Failing to expand the electric grid may be the biggest threat to the U.S. energy transition this decade, according to a report from the National Academies of Sciences, Engineering, and Medicine.
To meet decarbonization goals, the United States must expand its high-voltage interstate transmission grid in addition to modernizing local electricity distribution systems, deploying resources such as solar and storage close to customers and adopting significantly more aggressive energy efficiency measures, a committee of experts said in Accelerating Decarbonization in the United States, a report released Tuesday.
Among its recommendations, the National Academies urged the Federal Energy Regulatory Commission to “expeditiously” issue pending transmission planning and cost allocation reforms. It also urged FERC to ensure wholesale power markets in all parts of the U.S. can accommodate a shift to 100% clean energy.
The National Academies’ report provides a roadmap for the U.S. to reach its net-zero carbon emissions goals by 2050 while making sure all Americans benefit from an equitable energy transition.
It builds on a report issued in 2021 that helped shape policies included in the Infrastructure Investment and Jobs Act, the CHIPS and Science Act and the Inflation Reduction Act, the National Academies said.
“Recent energy and climate policies are revolutionary and unprecedented in both scale and scope, putting the U.S. on or close to a path to zero net emissions by mid-century,” Stephen Pacala, a Princeton University professor and chair of the committee that wrote the report, said in a statement. “With so much at stake, the main challenge now is effective implementation of these policies.”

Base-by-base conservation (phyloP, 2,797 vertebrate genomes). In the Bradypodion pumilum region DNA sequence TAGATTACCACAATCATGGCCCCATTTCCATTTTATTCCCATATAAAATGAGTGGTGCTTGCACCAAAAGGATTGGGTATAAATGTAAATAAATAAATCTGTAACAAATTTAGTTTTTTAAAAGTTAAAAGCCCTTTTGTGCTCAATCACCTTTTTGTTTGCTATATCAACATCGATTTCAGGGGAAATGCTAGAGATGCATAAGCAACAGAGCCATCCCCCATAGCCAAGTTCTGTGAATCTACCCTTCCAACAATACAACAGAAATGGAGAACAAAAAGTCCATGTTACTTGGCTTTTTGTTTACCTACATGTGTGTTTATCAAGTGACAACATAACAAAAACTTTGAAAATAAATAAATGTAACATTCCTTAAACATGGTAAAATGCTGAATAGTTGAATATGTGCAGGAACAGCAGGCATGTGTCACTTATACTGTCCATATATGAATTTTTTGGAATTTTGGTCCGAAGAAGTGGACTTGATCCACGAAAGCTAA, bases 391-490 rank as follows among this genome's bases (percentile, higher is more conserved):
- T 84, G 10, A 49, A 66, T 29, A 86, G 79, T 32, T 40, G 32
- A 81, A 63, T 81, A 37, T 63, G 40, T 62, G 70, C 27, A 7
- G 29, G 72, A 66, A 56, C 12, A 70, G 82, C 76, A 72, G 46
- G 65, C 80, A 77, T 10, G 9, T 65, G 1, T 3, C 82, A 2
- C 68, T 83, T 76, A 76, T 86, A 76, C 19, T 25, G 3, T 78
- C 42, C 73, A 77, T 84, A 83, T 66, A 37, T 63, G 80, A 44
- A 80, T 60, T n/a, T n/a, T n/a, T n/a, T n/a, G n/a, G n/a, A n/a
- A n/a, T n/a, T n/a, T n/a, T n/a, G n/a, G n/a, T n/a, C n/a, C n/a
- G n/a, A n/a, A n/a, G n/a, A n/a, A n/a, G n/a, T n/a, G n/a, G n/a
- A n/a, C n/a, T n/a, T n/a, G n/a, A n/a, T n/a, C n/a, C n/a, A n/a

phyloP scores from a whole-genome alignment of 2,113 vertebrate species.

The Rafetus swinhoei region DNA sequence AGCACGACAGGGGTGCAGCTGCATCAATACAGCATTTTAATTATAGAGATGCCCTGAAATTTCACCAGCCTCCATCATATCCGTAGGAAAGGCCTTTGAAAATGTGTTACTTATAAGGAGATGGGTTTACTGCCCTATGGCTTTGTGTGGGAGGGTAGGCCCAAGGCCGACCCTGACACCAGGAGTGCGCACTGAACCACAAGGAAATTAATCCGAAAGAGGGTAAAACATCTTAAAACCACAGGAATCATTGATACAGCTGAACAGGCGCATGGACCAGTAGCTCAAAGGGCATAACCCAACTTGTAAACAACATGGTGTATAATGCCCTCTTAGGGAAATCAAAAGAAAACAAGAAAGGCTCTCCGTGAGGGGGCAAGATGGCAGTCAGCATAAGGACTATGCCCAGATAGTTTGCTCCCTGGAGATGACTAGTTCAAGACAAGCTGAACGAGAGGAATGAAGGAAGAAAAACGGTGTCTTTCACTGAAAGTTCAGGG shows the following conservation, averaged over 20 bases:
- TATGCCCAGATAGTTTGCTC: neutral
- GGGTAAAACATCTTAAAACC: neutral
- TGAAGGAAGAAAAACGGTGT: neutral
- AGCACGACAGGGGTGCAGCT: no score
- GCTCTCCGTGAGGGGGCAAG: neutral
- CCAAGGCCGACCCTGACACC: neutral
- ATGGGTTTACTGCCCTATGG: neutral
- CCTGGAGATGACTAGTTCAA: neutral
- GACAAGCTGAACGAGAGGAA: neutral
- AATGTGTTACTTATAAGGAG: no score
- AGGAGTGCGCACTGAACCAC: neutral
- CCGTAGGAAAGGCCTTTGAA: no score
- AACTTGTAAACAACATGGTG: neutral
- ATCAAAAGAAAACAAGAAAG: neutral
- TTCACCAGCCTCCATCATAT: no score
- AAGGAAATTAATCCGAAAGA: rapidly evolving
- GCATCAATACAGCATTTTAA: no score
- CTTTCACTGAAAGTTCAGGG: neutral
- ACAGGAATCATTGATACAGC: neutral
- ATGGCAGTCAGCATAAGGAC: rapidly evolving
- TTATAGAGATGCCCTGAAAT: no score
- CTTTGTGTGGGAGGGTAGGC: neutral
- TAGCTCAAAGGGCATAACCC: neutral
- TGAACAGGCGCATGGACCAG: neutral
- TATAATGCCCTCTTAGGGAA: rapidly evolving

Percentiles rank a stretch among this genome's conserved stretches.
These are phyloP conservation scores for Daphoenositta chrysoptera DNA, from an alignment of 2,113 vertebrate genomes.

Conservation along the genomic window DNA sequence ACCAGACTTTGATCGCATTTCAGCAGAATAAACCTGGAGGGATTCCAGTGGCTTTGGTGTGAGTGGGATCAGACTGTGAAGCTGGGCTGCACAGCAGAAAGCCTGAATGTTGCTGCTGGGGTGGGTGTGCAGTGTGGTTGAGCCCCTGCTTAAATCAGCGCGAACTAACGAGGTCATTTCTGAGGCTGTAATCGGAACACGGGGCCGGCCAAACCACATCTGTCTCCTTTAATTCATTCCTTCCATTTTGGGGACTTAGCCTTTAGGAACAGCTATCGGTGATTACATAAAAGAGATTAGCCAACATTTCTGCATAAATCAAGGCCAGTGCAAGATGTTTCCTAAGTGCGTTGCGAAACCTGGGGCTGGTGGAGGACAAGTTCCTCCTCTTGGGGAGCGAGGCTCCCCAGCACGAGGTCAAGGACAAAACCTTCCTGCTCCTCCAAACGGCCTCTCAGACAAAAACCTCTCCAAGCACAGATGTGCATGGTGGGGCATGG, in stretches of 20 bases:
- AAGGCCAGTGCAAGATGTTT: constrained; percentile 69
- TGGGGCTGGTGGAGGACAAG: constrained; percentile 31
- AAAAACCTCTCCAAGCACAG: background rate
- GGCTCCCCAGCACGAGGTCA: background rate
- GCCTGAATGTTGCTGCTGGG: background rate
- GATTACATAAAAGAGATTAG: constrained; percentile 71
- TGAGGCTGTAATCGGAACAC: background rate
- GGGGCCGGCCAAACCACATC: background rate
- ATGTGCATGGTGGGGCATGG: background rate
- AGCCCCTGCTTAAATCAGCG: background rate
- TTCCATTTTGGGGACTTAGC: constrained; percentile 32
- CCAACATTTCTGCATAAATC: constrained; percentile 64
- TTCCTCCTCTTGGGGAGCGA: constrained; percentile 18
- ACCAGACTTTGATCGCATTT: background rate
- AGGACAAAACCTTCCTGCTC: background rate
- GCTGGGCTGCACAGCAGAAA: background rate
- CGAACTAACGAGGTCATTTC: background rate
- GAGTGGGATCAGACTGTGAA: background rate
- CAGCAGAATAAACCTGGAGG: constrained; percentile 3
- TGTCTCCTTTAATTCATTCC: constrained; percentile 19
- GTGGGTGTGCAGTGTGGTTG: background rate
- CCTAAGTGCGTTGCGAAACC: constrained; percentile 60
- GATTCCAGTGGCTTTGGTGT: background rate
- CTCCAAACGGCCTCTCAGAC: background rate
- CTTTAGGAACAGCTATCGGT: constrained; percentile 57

The latest report found that a lack of transmission could impede the transition away from fossil-fueled power sources.
“Studies show that without significant new transmission capacity, renewables deployment would be delayed, just as electrification of transport and heating are starting to increase demands for power,” the report’s authors said. “The net result could be increased generation by fossil electricity plants and increased national fossil emissions during the 2020s, which would make the entire effort appear to be a failure.”
A lack of new transmission capacity would also “prolong and increase the environmental injustice of exposure to dangerous particulate emissions from fossil power plants,” according to the report.
The warning about the need to expand the grid echoes a key finding in a report released this week by the International Energy Agency.
The economic opportunities of a move to zero-emissions are driven by the plunging costs of clean energy technologies over the last decade, making them at least cost competitive with fossil fuel sources in most places, the report said.
“As a result, by the early to mid-2030s, the United States could rely on wind and solar electricity generation, together with existing hydro and nuclear assets, to supply at least 80 percent of the country’s electricity demand at inflation-adjusted retail costs similar to today,” the report said.
The cost of electric vehicles is also falling, likely making many light-duty models less expensive over the next five years than ones that burn fossil fuels, according to the report.
“Thus, within the same decade, the cheapest options for new equipment in two sectors responsible for approximately 70 percent of U.S. [carbon dioxide] emissions — power generation and motor vehicles — are switching from being fossil-fuel powered to non-emitting alternatives,” the report said.
However, the authors warned that “persistent non-technological challenges” — such as market structures tilted against renewable energy, clogged interconnection queues and policy uncertainty — could limit the rollout of technically feasible and increasingly economical clean-power technologies.
Some of the report’s recommendations include:
- Congress should set a cap on power sector carbon emissions or establish a clean electricity standard to reach roughly 75% clean electricity by 2030 and net-zero emissions by 2050;
- Congress should provide incentives for transmission companies to join regional transmission organizations or participate in other coordinated wholesale markets;
- Utility regulators should provide rate options to encourage flexible demand while making sure electricity is affordable;
- States, localities and tribal governments should support the equitable deployment of distributed resources; and
- Congress should direct FERC to consider whether proposed gas pipelines and liquefied natural gas projects are needed in light of the goal to slash carbon emissions.